Information will be provided prior to the exam date by your instructor who may provide an opportunity to test your set-up or provide additional information about online proctoring. Since videos of you and your environment will be recorded while writing the exam, please consider preparing the background (room / walls) so that personal details are not visible, or move to a room that you are comfortable showing on camera.

Academic Integrity

Toronto Metropolitan University's Policy 60 (the Academic Integrity policy) applies to all students at the University. Forms of academic misconduct include plagiarism, cheating, supplying false information to the University, and other acts. The most common form of academic misconduct is plagiarism - a serious academic offence, with potentially severe penalties and other consequences. It is expected, therefore, that all examinations and work submitted for evaluation and course credit will be the product of each student's individual effort (or an authorized group of students). Submitting the same work for credit to more than one course, without instructor approval, can also be considered a form of plagiarism.

Suspicions of academic misconduct may be referred to the Academic Integrity Office (AIO). Students who are found to have committed academic misconduct will have a Disciplinary Notation (DN) placed on their academic record (not on their transcript) and will normally be assigned one or more of the following penalties:

  1. A grade reduction for the work, ranging up to an including a zero on the work (minimum penalty for graduate work is a zero on the work);
  2. A grade reduction in the course greater than a zero on the work. (Note that this penalty can only be applied to course components worth 10% or less, and any additional penalty cannot exceed 10% of the final course grade. Students must be given prior notice that such a penalty will be assigned (e.g. in the course outline or on the assignment handout);
  3. An F in the course;
  4. More serious penalties up to and including expulsion from the University.

The unauthorized use of intellectual property of others, including your professor, for distribution, sale, or profit is expressly prohibited, in accordance with Policy 60 (Sections 2.8 and 2.10). Intellectual property includes, but is not limited to:

  1. Slides
  2. Lecture notes
  3. Presentation materials used in and outside of class
  4. Lab manuals
  5. Course packs
  6. Exams

For more detailed information on these issues, please refer to the Academic Integrity policy( and to the Academic Integrity Office website (

Academic Accommodation Support

Toronto Metropolitan University acknowledges that students have diverse learning styles and a variety of academic needs. If you have a diagnosed disability that impacts your academic experience, connect with Academic Accommodation Support (AAS). Visit the AAS website or contact for more information.

Note: All communication with AAS is voluntary and confidential, and will not appear on your transcript.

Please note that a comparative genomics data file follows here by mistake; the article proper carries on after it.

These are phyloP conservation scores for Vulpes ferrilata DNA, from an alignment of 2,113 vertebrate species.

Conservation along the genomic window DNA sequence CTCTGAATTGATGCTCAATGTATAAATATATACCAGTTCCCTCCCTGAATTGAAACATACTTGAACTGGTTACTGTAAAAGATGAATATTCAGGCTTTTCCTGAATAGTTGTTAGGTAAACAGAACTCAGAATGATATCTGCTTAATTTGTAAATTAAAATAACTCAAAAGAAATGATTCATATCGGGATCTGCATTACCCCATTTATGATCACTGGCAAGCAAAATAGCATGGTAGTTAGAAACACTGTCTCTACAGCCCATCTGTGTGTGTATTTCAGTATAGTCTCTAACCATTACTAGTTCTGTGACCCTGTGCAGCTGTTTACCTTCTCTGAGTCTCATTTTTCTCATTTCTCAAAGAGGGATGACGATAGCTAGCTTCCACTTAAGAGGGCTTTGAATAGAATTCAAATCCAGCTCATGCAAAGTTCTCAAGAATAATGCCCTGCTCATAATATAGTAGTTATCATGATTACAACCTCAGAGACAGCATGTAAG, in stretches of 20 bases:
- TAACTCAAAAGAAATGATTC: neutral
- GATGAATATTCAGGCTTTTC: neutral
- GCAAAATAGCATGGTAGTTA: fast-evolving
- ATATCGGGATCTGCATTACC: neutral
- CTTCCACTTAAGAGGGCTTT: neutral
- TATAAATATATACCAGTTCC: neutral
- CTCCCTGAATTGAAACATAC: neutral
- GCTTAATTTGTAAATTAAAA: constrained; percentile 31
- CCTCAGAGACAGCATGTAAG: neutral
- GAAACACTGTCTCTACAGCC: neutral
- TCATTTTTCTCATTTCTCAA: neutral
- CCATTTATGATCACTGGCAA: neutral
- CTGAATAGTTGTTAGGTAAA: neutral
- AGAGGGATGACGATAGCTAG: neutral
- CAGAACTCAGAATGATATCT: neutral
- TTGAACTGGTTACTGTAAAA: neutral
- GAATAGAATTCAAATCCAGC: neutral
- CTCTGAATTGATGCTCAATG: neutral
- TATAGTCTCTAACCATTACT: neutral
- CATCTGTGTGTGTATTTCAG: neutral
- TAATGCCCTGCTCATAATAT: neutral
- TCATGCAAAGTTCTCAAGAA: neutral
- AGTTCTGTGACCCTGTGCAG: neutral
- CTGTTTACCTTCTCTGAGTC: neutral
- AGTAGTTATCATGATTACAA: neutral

Important Resources Available at Toronto Metropolitan University

  1. The Library provides research workshops and individual assistance. If the University is open, there is a Research Help desk on the second floor of the library, or students can use the Library's virtual research help service at to speak with a librarian.

  2. Student Life and Learning Support offers group-based and individual help with writing, math, study skills, and transition support, as well as resources and checklists to support students as online learners.

  3. You can submit an Academic Consideration Request when an extenuating circumstance has occurred that has significantly impacted your ability to fulfill an academic requirement. You may always visit the Senate website and select the blue radial button on the top right hand side entitled: Academic Consideration Request (ACR) to submit this request).

    Please note that the Provost/Vice President Academic and Deans approved a COVID-19 statement for Fall 2022 related to academic consideration. This statement will be built into the Online Academic Consideration System and will also be on the Senate website ( in time for the Fall term:

    Policy 167: Academic Consideration for Fall 2022 due to COVID-19: Students who miss an assessment due to cold or flu-like symptoms, or due to self-isolation, are required to provide a health certificate. All absences must follow Senate Policy 167: Academic Consideration.

    Also NOTE: Policy 167: Academic Consideration does allow for a once per term academic consideration request without supporting documentation if the absence is less than 3 days in duration and is not for a final exam/final assessment. If the absence is more than 3 days in duration and/or is for a final exam/final assessment, documentation is required. For more information please see Senate Policy 167: Academic Consideration.

  4. TMU COVID-19 Information and Updates for Students summarizes the variety of resources available to students during the pandemic.

  5. TMU COVID-19 Vaccination Policy.

  6. If taking a remote course, familiarize yourself with the tools you will need to use for remote learning. The Remote Learning guide for students includes guides to completing quizzes or exams in D2L Brightspace, with or without Respondus LockDown Browser and Monitor, using D2L Brightspace, joining online meetings or lectures, and collaborating with the Google Suite.

  7. Information on Copyright for students.

  8. At Toronto Metropolitan University (TMU), we recognize that things can come up throughout the term that may interfere with a student's ability to succeed in their coursework. These circumstances are outside of one's control and can have a serious impact on physical and mental well-being. Seeking help can be a challenge, especially in those times of crisis.

    If you are experiencing a mental health crisis, please call 911 and go to the nearest hospital emergency room. You can also access these outside resources at anytime:

    If non-crisis support is needed, you can access these campus resources:

    We encourage all Toronto Metropolitan University community members to access available resources to ensure support is reachable. You can find more resources available through the Toronto Metropolitan University Mental Health and Wellbeing website.